This write-up intends to present an analysis of apparently contradictory issues of Ishavasya in question-answer format. Without understanding these crucial issues, it is very likely that we miss correct import of this Shruti. The analysis is based on my understanding of the Bhashya of Shri Shankaracharya.
Q. First verse of this Upanishad advocates the renunciation of world which is nothing but name-form-action. This is to be done by knowing that everything is pervaded by Ishwar. How can then the very same Upanishad speak of doing action and desire to live for hundred years in next verse?
A. The source of this confusion is an unsubstantiated presumption that both these verses are spoken to same person. This presumption is wrong. The audience of first verse is different from that of second verse. First one is intended for those who are knowers of Self, i.e. आत्मविद्. The Shruti enjoins to them the renunciation of all three attachments etc. On the contrary, the audience for second verse are those persons who are incapable of understanding Self and who, therefore, don’t know the Self. That is, the audience for second verse are अनात्मज्ञ.
Thus, Shruti enjoins renunciation for आत्मविद् and action (actions enjoined by scriptures like fire sacrifice etc) for अनात्मज्ञ.
Q. What is the basis on which you say that first verse speaks about ज्ञाननिष्ठा of संन्यासी and second verse speaks of कर्मनिष्ठ who is incapable of ज्ञाननिष्ठा?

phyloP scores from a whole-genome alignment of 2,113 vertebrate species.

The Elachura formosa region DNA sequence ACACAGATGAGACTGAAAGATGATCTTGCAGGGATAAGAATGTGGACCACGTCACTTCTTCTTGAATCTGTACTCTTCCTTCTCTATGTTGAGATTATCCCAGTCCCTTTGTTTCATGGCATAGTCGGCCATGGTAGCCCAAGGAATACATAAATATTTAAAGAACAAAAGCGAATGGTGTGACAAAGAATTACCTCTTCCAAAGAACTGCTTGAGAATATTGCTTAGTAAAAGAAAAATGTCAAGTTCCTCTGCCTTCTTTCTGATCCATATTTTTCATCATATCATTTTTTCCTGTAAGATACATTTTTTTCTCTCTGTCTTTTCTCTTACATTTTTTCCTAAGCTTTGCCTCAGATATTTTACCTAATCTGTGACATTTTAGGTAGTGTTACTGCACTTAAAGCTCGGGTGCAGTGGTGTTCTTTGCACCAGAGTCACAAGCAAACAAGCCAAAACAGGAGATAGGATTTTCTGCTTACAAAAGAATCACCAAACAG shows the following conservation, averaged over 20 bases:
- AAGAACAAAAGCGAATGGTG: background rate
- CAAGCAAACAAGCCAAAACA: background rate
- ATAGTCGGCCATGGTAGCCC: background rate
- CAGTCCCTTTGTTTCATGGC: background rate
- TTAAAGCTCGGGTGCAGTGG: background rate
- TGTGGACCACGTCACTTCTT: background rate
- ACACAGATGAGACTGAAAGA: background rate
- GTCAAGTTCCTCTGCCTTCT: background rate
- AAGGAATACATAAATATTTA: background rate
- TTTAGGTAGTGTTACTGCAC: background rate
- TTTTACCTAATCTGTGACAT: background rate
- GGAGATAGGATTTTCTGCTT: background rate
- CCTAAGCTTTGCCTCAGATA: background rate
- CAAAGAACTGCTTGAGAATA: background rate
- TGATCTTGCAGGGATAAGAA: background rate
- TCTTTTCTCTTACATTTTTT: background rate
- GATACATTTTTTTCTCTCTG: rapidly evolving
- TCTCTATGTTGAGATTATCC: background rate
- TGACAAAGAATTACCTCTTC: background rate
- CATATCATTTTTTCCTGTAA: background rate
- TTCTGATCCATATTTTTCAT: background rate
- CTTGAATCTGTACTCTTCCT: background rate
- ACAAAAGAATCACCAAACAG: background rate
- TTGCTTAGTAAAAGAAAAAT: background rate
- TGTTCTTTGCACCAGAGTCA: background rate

A. Because ज्ञान and कर्म are incompatible. They cannot co-exist. कर्म precedes ज्ञान. स्मृति also speaks of same as follows:-
द्वाविमावथ पन्थानौ, यत्र वेदा: प्रतिष्ठिता:। प्रवृत्ति लक्षणा धर्मो, निवृत्तौ च सुभाषित:॥
Thus, you must understand that first and second verses are not intended to same person or class of persons. And therefore, there is no contradiction.
Q. Who are the people whom Shruti mentions as आत्महना: in third verse and what is it that the Shruti refers as असुर्या?
A. Those who kill their Self are आत्महना:. Those who are not विद्वान are आत्महना:. Those who don’t have understanding of non-dual Supreme Self (अद्वय-परमात्म-भाव) are अविद्वान and it is they who are आत्महना:. Essentially, आत्महना: are those who are under the realm of avidya. They neglect self-evident Self and accordingly the effects of अद्वय-परमात्म-भाव viz. अजरत्व, अमरत्व etc are effectively killed for them. Because of this, they are called आत्महना:.
असुर्या refers to everything which doesn’t have अद्वय-परमात्म-भाव. Therefore, even gods (देवता) are included as असुर.
Q. Verse four has umpteen contradictions. Shruti states, in same breath, Self to be both unmoving as well as swifter than mind. How can it be reconciled?
A. This is not a contradiction. If we describe Self without referring to limiting adjuncts (उपाधि), then it is said to be unmoving whereas the description of Self in conjunction with limiting adjuncts can very well include statements such as swifter than mind.
Q. Verse nine states that they who worship (उपासना) अविद्या enter dense darkness whereas those who worship विद्या enter denser darkness. What does the Shruti mean here? How can the worshiper of विद्या enter even darkness forget denser darkness? To whom is this Shruti applicable?